Lundgren Wells says her dad hasn't been the same since accident, was hospitalized and became belligerent. "That's not my dad," she said.

She noted that after the crash things accelerated quickly with his brain shrinking and sense of reasoning also declining.

He is currently in hospice care.

Witness involved in car accident left voicemail for her daughter after the incident

The daughter of the elderly couple involved in the car crash with Wright took the witness stand after her mother.

Denise Lundgren Wells said her mother Patricia left her a voicemail after the car crash.

According to Lundgren Wells, the voicemail said, "We've been in an accident. The car is totaled. The guy in the other car died. We're tired and going to bed. Don't call us."

Lundgren Wells tried to call her mother back, but there was no answer. She sent her husband to drive to her parents' house.

Then, Lundgren Wells said she tracked down her parents' car in order to recover their personal items. Authorities told her it was being held by the BCA and her parents looked in the White Pages for how to contact law enforcement to get their vehicle.

Defense and prosecution try to clarify if car remained on during incident

The defense and the prosecution tried to clarify if the car was turned on during the incident to determine whether Daunte Wright tried to drive off during the traffic stop.

During the redirect, prosecutor Erin Eldridge asked Alayna Albrecht-Payton whether the car was turned on or off during the incident.

Defense attorney Earl Gray objected several times and the prosecutor reframed her question.

Alayna Albrecht-Payton testified that she thought the car was still running throughout the entire incident. She also said Wright's hands were never on the wheel but his foot was on the gas when he was shot after he returned to his car.

Witness reveals moment after being in crash the day of the incident

Patricia Lundergen is the witness who was involved in the accident with Wright moments after he was fatally shot by former Police Officer Kim Potter.

Lundergen stated she didn't sustain any injuries, but her 86-year-old husband was injured.

She said her husband was trapped in the car, and she had to go to his side of the vehicle to help lower his head and help him out of the vehicle.

Patricia also stated that she was worried about why no one was there to help them after the crash.

Lundergen noted that her husband is a lot worse since the accident and he is now at home in hospice care.

Wright's girlfriend testifies about smoking on day of the deadly incident

The defense cross examined Daunte Wright's girlfriend Alayna Albrecht-Payton about smoking marijuana on the day Wright was fatally shot by police.

Alayna says she and Wright smoke marijuana at her house the morning of the fatal incident. She stated they were in the car on the way to Wright's mother's house, but she did not go in the house to meet Wright's mother.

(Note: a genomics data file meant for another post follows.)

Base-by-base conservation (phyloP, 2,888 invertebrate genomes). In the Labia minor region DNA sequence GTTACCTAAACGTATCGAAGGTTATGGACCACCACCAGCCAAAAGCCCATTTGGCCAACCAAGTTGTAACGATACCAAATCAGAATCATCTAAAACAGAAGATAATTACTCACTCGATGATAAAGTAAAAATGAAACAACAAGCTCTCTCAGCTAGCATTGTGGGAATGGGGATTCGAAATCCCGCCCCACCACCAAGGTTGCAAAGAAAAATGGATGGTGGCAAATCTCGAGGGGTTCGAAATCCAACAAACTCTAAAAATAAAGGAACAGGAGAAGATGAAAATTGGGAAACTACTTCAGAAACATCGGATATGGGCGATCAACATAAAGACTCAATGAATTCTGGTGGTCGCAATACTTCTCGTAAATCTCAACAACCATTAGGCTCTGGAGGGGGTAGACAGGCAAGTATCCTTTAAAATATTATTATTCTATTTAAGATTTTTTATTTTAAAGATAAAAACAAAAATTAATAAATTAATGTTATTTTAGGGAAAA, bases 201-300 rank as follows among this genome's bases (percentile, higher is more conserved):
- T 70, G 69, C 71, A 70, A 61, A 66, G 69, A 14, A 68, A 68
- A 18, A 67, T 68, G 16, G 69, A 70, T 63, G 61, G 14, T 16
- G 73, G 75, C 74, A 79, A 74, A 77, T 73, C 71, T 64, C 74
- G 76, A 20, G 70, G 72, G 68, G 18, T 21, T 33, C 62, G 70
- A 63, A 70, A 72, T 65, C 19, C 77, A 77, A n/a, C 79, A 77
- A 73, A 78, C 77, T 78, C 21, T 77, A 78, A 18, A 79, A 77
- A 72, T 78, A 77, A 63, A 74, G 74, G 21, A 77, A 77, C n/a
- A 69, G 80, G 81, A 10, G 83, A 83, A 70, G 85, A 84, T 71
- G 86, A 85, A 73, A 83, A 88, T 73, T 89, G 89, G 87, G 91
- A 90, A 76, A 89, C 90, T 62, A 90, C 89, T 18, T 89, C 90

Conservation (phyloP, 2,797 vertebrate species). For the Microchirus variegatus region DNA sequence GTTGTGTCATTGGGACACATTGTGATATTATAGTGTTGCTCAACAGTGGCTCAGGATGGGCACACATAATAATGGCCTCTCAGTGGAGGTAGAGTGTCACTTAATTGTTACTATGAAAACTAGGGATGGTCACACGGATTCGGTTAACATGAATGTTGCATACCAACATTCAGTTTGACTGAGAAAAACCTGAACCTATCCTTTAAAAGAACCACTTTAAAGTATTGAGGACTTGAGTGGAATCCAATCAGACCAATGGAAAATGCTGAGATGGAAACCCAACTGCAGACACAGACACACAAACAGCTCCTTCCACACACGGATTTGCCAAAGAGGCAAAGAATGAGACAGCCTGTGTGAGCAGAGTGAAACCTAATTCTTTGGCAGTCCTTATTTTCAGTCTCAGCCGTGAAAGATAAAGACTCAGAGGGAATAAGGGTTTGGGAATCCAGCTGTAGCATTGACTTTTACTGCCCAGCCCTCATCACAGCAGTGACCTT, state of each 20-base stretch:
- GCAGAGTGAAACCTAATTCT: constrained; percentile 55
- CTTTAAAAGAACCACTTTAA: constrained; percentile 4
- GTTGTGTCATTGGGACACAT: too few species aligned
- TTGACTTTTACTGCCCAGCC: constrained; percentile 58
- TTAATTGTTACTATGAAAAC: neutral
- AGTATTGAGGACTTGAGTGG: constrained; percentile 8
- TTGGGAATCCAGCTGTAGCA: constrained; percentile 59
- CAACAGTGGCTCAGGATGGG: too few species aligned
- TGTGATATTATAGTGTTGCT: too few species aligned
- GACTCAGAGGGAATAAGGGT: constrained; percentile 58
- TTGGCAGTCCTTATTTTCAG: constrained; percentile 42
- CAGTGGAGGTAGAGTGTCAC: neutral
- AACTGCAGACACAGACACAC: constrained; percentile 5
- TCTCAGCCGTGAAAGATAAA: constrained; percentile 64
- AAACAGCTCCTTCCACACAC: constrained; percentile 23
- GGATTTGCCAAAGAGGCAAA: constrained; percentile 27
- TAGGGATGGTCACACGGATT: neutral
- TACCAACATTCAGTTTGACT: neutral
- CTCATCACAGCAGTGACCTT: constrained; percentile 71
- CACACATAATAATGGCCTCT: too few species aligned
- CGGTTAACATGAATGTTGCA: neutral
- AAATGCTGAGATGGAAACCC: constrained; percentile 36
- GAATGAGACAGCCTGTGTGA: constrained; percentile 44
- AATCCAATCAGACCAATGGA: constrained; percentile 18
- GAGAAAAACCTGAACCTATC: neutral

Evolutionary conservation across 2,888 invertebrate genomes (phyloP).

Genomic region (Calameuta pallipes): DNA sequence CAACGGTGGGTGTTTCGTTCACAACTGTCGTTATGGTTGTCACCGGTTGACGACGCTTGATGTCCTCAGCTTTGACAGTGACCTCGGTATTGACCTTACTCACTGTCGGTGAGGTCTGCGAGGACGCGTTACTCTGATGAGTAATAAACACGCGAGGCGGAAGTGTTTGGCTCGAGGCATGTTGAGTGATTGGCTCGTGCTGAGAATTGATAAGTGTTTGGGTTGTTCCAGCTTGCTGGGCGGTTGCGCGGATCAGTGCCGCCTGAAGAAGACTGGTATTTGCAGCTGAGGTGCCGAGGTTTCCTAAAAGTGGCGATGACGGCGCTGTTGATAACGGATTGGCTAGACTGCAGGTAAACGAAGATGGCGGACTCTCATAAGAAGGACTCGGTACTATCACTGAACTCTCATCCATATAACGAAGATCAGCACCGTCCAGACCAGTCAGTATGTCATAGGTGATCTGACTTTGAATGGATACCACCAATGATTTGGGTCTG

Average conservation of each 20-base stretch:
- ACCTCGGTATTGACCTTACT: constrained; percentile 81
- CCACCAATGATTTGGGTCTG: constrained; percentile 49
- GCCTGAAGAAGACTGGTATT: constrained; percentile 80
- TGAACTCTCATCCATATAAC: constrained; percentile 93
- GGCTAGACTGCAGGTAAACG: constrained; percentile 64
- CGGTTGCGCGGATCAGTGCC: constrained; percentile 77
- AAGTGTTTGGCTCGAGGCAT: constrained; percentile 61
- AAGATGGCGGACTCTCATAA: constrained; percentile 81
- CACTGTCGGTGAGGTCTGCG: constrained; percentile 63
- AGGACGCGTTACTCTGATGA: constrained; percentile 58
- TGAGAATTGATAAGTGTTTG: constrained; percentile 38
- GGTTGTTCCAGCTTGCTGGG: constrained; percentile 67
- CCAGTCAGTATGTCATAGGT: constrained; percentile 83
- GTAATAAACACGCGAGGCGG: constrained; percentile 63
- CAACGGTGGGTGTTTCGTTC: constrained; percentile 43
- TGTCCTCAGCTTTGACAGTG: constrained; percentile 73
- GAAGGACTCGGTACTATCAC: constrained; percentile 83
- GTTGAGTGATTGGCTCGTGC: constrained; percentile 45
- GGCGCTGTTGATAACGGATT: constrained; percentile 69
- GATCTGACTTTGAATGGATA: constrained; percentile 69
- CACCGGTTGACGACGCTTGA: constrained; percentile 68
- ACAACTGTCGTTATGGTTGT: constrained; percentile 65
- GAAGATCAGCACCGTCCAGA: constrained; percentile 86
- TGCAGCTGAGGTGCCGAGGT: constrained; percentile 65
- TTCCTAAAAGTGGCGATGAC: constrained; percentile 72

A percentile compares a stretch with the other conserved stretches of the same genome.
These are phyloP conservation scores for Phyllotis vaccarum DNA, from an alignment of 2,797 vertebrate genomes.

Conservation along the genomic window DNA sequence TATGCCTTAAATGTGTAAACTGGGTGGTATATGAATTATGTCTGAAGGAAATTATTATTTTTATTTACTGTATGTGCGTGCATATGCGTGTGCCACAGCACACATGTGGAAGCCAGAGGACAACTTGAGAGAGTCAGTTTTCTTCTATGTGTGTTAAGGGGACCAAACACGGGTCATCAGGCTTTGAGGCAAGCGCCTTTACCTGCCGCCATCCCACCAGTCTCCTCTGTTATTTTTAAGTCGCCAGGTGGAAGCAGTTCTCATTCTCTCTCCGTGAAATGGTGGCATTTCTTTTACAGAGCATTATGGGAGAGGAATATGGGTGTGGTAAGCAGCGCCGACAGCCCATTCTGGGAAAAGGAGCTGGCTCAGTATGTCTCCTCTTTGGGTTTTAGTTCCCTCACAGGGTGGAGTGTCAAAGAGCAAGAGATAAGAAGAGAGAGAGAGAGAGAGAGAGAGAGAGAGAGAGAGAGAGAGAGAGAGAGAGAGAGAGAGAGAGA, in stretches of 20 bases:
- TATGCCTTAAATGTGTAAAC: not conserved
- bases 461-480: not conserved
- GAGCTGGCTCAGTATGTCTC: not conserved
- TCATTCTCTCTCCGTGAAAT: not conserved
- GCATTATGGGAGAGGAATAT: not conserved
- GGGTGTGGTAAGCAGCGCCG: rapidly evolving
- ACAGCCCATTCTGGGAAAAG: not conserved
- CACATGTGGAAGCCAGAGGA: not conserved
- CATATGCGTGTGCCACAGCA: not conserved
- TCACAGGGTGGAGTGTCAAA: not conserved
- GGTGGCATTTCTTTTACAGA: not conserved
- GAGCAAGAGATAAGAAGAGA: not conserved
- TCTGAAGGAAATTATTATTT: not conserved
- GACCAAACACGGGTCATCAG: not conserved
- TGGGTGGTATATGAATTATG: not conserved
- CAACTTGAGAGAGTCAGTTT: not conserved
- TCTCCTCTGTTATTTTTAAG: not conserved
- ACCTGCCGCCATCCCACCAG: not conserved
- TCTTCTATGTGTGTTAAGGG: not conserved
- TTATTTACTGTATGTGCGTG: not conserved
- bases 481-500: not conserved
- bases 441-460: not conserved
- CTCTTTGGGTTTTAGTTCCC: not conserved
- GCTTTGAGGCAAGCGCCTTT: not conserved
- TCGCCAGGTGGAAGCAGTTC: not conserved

Albrecht-Payton noted that she did not notice any changes after Wright smoked.

Albrecht-Payton was handcuffed, suffered broken jaw after car crash

The prosecution showed body camera footage of Alayna Albrecht-Payton being handcuffed by police following the car crash after Wright was shot.

Police told her to get out of the car. She was crying and the police told her to put her stuff down and asked if there was anyone else in the vehicle.

An officer said, "you're not being arrested" but then put her in handcuffs.

Albrecht-Payton said she sustained several injuries as a result of the crash, including a broken jar, bitten lip and a cut on her left ear. She later said she suffered a concussion and emotional trauma from the incident.

Daunte Wright's girlfriend details the moments after he was shot

Daunte Wright's girlfriend, Alayna Albrecht-Payton detailed the moments after he was fatally shot.

Alayna stated that moments Daunte was shot she remembers the car they were in crashing into another car.

At that point she found a clothing item in the car and pressed it against his chest not knowing where Daunte was shot.

"I was trying to push on his chest and call his name, and he wasn't answering me, and he was just gasping".

Albrecht-Payton also said during the incident Wright's mother called repeatedly and she answered the video call and put the camera on Wright revealing his deceased body to his mother.

Payton also expressed her guilt in showing Wright's body to his mother on the video call.

"No mom should have to see her son dead on a video call on a phone"

Wright's girlfriend describes moments leading up to the shooting

Daunte Wright's girlfriend, Alayna Albrecht-Payton, 20, is on the stand. She was in the car with Wright the day of the incident.

Albrecht-Payton said she was just beginning her romantic relationship with Wright at the time of the incident.

She says she was in the front passenger seat when Wright was pulled over by police. She said they were pulled over because of air fresheners, tabs and a warrant.

According to Albrecht-Payton, there were no weapons in the car or on Wright's person.

Albrecht-Payton began getting emotional on the witness stand as she described the moment before Wright was shot.

She said she was "nervous and scared" during the traffic stop because she doesn't "have a good past with police" and gets nervous every time interacts with police. Wright was also scared, she said.

"He was really scared, I've never seen him like that before," she said, describing him as a "really happy and positive."

Then she details the moment Wright was shot.

"I just remember hearing the boom, the bang of the gun," Albrecht-Payton said through tears.

Daunte Wright's girlfriend to testify on witness stand

Daunte Wright's girlfriend is expected to testify in the trial of former Minneapolis Police Officer Kim Potter.

Wright's girlfriend was also in his vehicle on the passenger side the day he was pulled over by police and Potter fatally shot him.